After the Giambiriffic Yankee game ended last night, a few of us headed over to the Lion’s Den on Sullivan St. for an evening with popular rock band Phish cover band Phix. Now, unlike the Dark Star Orchestra, a band I’ve praised on here and elsewhere to no end, these guys don’t play a Phish show from start to finish. They actually don’t have a marketable gimmick at all, other than they’re a talented bunch of musicians playing Phish songs.

Headier-than-thou pricks like to bash these guys and say “They’re not Phish.” And you know what? They’re not. They even admit that on their website — “Phix is not Phish. Obviously, it would be impossible for a tribute band to capture the unique, quirky personality of this band that has been so important to so many people, including ourselves.

This band, plain and simple, is a good group of musicians playing unbelievable music in a bar for the price of a couple beers. This band provides a locus for like-minded people to get together and bob their heads uncontrollably and shuffle their feet incessantly and listen to some fresh takes on their favorite live music of all time. Oh, and this band also provides a place to go with a 20-1 dude-to-chick ratio. If you’re a girl looking for a 16-25-year-old guy with good taste in music, check out Phix the next time they hit your town.

I’d like to see them incorporate some sort of gimmick into their act, though. To me and many others, it’s not nearly enough to just get up there and play Phish tunes. And just minutes after I said that to my buddy, and how I thought they needed to play with the setlists more, with weird segues Phish would never perform, they busted out a rockin’ and clever Tube > Punch You in the Eye > Tube.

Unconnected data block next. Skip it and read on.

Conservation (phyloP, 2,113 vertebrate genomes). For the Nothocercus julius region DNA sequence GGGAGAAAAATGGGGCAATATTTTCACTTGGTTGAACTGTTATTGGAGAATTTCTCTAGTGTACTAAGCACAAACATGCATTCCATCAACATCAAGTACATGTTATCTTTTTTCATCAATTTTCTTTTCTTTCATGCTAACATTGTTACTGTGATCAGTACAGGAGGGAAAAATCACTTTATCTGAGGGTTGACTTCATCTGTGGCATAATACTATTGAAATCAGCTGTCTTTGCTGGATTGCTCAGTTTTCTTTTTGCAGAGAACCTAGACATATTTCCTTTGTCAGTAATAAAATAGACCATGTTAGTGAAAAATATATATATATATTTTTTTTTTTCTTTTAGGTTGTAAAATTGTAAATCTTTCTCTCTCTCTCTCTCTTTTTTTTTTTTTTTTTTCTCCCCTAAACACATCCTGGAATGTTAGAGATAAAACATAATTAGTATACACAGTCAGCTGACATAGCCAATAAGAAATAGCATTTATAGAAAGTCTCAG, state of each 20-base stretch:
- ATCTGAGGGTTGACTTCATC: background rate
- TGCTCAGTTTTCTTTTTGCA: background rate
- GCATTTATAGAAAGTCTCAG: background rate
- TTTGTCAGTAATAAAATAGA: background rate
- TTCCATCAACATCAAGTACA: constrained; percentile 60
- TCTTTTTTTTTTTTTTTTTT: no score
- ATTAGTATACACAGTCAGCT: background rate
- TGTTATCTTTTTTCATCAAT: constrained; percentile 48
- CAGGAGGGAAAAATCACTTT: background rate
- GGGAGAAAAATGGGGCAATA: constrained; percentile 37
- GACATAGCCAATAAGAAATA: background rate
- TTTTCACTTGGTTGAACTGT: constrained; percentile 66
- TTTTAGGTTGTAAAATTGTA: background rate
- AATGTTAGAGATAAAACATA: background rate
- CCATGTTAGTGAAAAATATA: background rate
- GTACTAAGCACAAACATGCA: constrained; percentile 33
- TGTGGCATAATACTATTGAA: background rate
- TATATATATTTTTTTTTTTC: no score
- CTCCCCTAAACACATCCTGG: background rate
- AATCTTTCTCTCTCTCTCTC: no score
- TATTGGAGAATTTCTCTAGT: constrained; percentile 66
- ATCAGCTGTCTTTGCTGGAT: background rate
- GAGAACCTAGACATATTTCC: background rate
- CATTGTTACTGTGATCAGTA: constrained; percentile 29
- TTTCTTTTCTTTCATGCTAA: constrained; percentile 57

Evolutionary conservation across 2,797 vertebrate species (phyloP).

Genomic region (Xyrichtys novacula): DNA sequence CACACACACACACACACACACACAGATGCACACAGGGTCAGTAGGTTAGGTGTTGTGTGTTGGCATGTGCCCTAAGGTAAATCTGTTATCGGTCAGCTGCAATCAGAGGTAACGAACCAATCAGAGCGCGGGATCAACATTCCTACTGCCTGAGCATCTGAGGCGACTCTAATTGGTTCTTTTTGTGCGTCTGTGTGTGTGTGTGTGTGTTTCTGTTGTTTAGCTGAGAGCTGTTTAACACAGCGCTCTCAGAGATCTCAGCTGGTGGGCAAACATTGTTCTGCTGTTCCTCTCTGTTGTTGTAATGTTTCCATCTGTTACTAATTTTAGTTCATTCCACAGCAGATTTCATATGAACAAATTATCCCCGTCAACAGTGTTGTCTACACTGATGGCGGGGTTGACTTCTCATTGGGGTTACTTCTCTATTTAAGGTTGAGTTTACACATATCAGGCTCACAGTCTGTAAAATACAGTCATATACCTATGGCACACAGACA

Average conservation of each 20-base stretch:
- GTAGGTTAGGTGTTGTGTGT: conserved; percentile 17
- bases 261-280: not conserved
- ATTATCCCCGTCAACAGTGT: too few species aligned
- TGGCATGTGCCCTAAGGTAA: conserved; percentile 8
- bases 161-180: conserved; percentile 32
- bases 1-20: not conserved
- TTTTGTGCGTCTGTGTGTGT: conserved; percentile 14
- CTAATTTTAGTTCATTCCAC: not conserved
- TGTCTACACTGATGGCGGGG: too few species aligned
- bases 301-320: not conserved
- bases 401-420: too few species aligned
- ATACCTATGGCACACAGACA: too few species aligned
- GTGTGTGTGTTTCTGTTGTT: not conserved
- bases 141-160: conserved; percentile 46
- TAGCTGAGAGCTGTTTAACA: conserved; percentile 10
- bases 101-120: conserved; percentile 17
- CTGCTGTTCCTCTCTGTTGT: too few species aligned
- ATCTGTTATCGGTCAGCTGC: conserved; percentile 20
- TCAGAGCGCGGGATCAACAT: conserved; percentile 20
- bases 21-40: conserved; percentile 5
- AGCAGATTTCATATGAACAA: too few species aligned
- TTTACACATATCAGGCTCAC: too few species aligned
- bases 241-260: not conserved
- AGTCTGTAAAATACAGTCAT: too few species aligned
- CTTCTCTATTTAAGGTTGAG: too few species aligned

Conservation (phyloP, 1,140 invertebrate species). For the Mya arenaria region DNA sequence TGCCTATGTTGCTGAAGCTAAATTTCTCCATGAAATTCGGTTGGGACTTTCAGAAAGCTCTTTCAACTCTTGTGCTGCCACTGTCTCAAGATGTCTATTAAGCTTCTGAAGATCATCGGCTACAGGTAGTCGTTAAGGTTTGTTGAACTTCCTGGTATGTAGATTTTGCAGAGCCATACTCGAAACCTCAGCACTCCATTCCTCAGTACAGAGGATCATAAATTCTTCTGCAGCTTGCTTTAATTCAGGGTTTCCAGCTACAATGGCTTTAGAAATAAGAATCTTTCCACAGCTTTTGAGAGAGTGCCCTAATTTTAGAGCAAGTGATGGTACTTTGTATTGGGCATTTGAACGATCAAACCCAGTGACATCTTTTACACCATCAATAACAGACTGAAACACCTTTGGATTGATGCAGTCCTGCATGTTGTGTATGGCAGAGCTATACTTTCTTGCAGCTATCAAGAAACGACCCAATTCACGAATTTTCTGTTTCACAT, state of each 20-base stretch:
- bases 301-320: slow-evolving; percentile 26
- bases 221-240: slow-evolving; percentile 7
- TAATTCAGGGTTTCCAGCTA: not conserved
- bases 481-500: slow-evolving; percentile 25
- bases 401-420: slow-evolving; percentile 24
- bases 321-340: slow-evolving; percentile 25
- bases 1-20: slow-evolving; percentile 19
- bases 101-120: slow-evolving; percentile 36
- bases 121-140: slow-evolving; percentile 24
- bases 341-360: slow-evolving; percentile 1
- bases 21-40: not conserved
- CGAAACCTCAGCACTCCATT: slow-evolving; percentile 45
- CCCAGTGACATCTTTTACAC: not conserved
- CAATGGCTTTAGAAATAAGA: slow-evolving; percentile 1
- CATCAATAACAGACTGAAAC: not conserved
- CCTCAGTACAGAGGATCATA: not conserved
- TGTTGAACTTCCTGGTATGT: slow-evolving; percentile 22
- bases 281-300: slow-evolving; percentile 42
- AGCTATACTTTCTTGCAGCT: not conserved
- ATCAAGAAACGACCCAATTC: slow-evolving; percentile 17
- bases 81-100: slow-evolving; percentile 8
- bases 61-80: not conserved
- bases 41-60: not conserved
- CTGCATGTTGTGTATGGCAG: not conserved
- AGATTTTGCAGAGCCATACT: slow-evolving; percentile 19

They followed that up shortly thereafter with a Harry Hood set closer, and they nailed that jam. Usually they do a great job with the composed sections and butcher the jams, but on Hood, the opposite held true. The most authentic part of the show, I think, was the part when Crafty Lefty FakeTrey botched the lyrics to Lizards. That was dead-on-balls accurate (see Keswick ’92, among others).

I left at setbreak, which came at midnight, because I need to be awake and alert at 6 am. But I’m sure they played until the wee hours, putting on a solid three-hour show filled with all your favorites. I just don’t get the hate for these guys. Sure, they may be a little too talented to be just playing someone else’s songs for a living, and that’s frustrating to watch. And they’re not nearly as good as Phish, but then again, nobody is as good as the greatest rock ‘n roll foursome in history.

People need to lower their expectations and head to the bar for some great tunes at a reasonable price. If not, you’re really just cheating yourselves out of a good time.